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TorgoX (1933)

TorgoX
  sburkeNO@SPAMcpan.org
http://search.cpan.org/~sburke/

"Il est beau comme la retractilité des serres des oiseaux rapaces [...] et surtout, comme la rencontre fortuite sur une table de dissection d'une machine à coudre et d'un parapluie !" -- Lautréamont

Journal of TorgoX (1933)

Tuesday April 08, 2003
12:45 AM

Pair programming

[ #11510 ]
Dear Log,

In a book on XP, I saw a discussion of pair programming -- i.e., two people at one keyboard. The mere idea is giving me a claustrophobic fit. I'd sooner abandon programming altogether than have to code with another hyoomon in the room, much less one watching me code, or expecting me to watch him code.

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  • I mean you're a super CPAN magnet, with vast swathes of lovely code behind you. Stuff in Perl core, too. But for 90% of the rest of us that aren't so hot, it's a good idea. It tends to catch the really silly mistakes before the file even hits the disk. And the interface design ones too.

    -Dom

    • It's not really a matter of skill -- it's just the experience of sitting next to somebody and sharing a machine with them for hours at a time. It just crowds my space. I'm probably just being neurotic this way -- but I think a lot of programmers feel the same way.

      "I VANT TO BE ALOOOOONE."

      We are all Garbo now.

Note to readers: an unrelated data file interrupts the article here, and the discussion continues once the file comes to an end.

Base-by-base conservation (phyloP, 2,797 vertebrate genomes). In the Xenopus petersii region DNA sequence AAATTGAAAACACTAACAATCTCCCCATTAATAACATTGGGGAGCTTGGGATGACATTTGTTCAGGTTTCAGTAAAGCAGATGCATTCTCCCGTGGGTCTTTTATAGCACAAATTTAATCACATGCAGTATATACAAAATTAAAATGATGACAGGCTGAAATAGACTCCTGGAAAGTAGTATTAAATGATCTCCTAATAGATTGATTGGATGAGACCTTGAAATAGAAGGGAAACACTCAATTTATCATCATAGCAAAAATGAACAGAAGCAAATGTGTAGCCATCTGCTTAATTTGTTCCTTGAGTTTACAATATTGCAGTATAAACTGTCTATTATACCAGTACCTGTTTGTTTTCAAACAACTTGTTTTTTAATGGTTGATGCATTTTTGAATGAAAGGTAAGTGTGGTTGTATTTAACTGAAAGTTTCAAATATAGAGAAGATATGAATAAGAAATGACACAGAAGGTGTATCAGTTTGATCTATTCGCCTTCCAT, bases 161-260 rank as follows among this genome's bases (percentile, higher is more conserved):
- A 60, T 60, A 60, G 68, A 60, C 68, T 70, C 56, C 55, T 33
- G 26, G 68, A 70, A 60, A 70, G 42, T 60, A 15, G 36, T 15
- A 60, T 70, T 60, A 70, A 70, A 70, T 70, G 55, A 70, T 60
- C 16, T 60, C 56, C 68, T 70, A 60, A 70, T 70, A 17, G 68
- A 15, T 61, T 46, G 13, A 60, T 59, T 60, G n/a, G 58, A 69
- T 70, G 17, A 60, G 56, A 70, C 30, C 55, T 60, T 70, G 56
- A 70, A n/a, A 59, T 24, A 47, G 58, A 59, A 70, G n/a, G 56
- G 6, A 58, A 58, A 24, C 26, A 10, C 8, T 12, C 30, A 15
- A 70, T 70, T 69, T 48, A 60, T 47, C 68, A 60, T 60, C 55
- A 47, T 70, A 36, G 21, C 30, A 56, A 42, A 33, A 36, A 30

• Yeah, a lot of programmers are scared to death of things they've never done before.

        • I'm not scared, I've done it and I hate it. I think in order for it to work one needs to be a much better multitasker than I am (eg I can't be on the phone and have someone nearby talking to me at the same time, as most humans can -- I'll lose track of both conversations). I can't be 100% concentrated on code and interact with someone at the same time. When I tried I made far more (stupid) mistakes than I usually do, and worse: when my pair pointed them out I failed to see them because I was focussed on

          --

          -- Robin Berjon [berjon.com]

          • That's fine; it doesn't work for some people. The University of Utah study showed only a 90% or higher uptake rate for pair programming. Of course, these were students and they did it consistently, for an assignment, for a couple of weeks.

            Take my comments with a grain of salt, though. The first programming class I ever took, back in the 80s, had too few computers and I had to pair. It didn't go well, partly because we were so very young and partly because we had no idea what we were doing.

        • I agree with TorgoX, and it is entirely, completely, absolutely unrelated to whether or not I have done it before.

          The two coders I work with the most are halfway across the country, and all the way across the country. I've not seen either one in close to two years. We work on IRC together, pointing out line numbers, pasting in code, emailing diffs. We keep the code in CVS and I we look over each other's changes. I much prefer that. Perhaps some things slip through the cracks that wouldn't in pair prog
      • Heh, another reason it's a good thing. It encourages you to get up and go away from the computer more often. :-)

        -Dom